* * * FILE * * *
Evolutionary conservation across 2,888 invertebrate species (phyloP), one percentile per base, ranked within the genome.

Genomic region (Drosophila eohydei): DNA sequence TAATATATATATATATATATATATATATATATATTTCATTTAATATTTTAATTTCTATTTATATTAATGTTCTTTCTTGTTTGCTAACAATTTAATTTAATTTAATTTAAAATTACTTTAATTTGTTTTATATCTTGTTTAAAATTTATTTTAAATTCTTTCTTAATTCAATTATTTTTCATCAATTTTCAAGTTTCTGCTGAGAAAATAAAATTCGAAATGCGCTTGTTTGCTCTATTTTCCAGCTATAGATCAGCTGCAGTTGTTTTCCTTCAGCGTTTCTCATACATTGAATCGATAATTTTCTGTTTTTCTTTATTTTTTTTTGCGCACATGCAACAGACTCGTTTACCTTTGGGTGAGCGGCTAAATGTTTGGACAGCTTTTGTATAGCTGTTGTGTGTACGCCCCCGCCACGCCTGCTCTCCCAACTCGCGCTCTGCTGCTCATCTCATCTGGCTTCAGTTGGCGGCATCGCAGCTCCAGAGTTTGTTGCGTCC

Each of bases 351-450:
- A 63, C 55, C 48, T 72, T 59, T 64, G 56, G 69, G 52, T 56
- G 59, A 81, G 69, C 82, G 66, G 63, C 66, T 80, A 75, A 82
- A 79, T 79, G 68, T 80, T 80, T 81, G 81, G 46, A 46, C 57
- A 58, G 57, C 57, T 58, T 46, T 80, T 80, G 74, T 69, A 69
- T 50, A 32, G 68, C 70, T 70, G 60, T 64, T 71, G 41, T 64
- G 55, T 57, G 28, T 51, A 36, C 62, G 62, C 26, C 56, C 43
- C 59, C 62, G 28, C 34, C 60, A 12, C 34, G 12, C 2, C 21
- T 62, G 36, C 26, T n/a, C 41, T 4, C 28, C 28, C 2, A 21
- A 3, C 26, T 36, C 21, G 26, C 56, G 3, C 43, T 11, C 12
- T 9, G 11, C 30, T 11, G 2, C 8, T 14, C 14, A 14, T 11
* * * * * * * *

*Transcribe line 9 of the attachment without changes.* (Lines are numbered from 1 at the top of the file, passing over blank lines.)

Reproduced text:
- G 55, T 57, G 28, T 51, A 36, C 62, G 62, C 26, C 56, C 43